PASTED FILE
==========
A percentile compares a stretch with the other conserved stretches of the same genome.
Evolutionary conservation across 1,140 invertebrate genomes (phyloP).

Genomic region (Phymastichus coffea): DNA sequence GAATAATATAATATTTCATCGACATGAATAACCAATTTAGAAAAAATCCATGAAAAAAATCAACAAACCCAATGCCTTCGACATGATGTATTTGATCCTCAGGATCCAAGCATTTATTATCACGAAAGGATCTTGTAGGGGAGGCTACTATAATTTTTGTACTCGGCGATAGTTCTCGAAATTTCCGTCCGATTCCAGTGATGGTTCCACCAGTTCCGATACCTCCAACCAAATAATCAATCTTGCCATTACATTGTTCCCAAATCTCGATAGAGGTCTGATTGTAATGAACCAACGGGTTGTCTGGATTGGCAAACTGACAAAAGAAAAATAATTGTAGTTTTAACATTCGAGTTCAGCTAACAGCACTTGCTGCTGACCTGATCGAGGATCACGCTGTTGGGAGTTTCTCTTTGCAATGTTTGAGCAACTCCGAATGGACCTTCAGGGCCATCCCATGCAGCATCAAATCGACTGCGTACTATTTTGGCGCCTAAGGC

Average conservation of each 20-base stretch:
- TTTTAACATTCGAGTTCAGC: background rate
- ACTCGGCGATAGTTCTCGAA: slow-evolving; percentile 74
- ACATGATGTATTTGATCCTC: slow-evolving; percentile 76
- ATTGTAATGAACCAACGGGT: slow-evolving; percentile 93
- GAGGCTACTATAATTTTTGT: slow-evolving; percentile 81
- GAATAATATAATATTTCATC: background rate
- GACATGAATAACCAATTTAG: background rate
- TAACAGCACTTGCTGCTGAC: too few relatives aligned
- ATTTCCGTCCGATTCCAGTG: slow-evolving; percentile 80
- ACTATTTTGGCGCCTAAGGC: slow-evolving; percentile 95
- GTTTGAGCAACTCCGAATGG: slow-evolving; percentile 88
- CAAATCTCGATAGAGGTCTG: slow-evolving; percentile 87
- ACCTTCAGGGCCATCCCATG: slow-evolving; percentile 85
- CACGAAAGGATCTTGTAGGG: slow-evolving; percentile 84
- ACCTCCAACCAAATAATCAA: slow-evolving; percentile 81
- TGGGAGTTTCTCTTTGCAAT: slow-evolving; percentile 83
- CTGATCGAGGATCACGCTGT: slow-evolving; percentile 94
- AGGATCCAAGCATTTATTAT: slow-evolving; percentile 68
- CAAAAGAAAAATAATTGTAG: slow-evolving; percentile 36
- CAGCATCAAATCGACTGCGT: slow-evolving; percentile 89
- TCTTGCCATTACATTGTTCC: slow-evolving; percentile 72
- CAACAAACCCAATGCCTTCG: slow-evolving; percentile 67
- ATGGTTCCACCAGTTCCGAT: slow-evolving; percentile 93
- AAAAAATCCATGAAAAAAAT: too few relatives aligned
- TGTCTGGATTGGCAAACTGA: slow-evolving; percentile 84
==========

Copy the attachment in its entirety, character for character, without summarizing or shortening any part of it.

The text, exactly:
A percentile compares a stretch with the other conserved stretches of the same genome.
Evolutionary conservation across 1,140 invertebrate genomes (phyloP).

Genomic region (Phymastichus coffea): DNA sequence GAATAATATAATATTTCATCGACATGAATAACCAATTTAGAAAAAATCCATGAAAAAAATCAACAAACCCAATGCCTTCGACATGATGTATTTGATCCTCAGGATCCAAGCATTTATTATCACGAAAGGATCTTGTAGGGGAGGCTACTATAATTTTTGTACTCGGCGATAGTTCTCGAAATTTCCGTCCGATTCCAGTGATGGTTCCACCAGTTCCGATACCTCCAACCAAATAATCAATCTTGCCATTACATTGTTCCCAAATCTCGATAGAGGTCTGATTGTAATGAACCAACGGGTTGTCTGGATTGGCAAACTGACAAAAGAAAAATAATTGTAGTTTTAACATTCGAGTTCAGCTAACAGCACTTGCTGCTGACCTGATCGAGGATCACGCTGTTGGGAGTTTCTCTTTGCAATGTTTGAGCAACTCCGAATGGACCTTCAGGGCCATCCCATGCAGCATCAAATCGACTGCGTACTATTTTGGCGCCTAAGGC

Average conservation of each 20-base stretch:
- TTTTAACATTCGAGTTCAGC: background rate
- ACTCGGCGATAGTTCTCGAA: slow-evolving; percentile 74
- ACATGATGTATTTGATCCTC: slow-evolving; percentile 76
- ATTGTAATGAACCAACGGGT: slow-evolving; percentile 93
- GAGGCTACTATAATTTTTGT: slow-evolving; percentile 81
- GAATAATATAATATTTCATC: background rate
- GACATGAATAACCAATTTAG: background rate
- TAACAGCACTTGCTGCTGAC: too few relatives aligned
- ATTTCCGTCCGATTCCAGTG: slow-evolving; percentile 80
- ACTATTTTGGCGCCTAAGGC: slow-evolving; percentile 95
- GTTTGAGCAACTCCGAATGG: slow-evolving; percentile 88
- CAAATCTCGATAGAGGTCTG: slow-evolving; percentile 87
- ACCTTCAGGGCCATCCCATG: slow-evolving; percentile 85
- CACGAAAGGATCTTGTAGGG: slow-evolving; percentile 84
- ACCTCCAACCAAATAATCAA: slow-evolving; percentile 81
- TGGGAGTTTCTCTTTGCAAT: slow-evolving; percentile 83
- CTGATCGAGGATCACGCTGT: slow-evolving; percentile 94
- AGGATCCAAGCATTTATTAT: slow-evolving; percentile 68
- CAAAAGAAAAATAATTGTAG: slow-evolving; percentile 36
- CAGCATCAAATCGACTGCGT: slow-evolving; percentile 89
- TCTTGCCATTACATTGTTCC: slow-evolving; percentile 72
- CAACAAACCCAATGCCTTCG: slow-evolving; percentile 67
- ATGGTTCCACCAGTTCCGAT: slow-evolving; percentile 93
- AAAAAATCCATGAAAAAAAT: too few relatives aligned
- TGTCTGGATTGGCAAACTGA: slow-evolving; percentile 84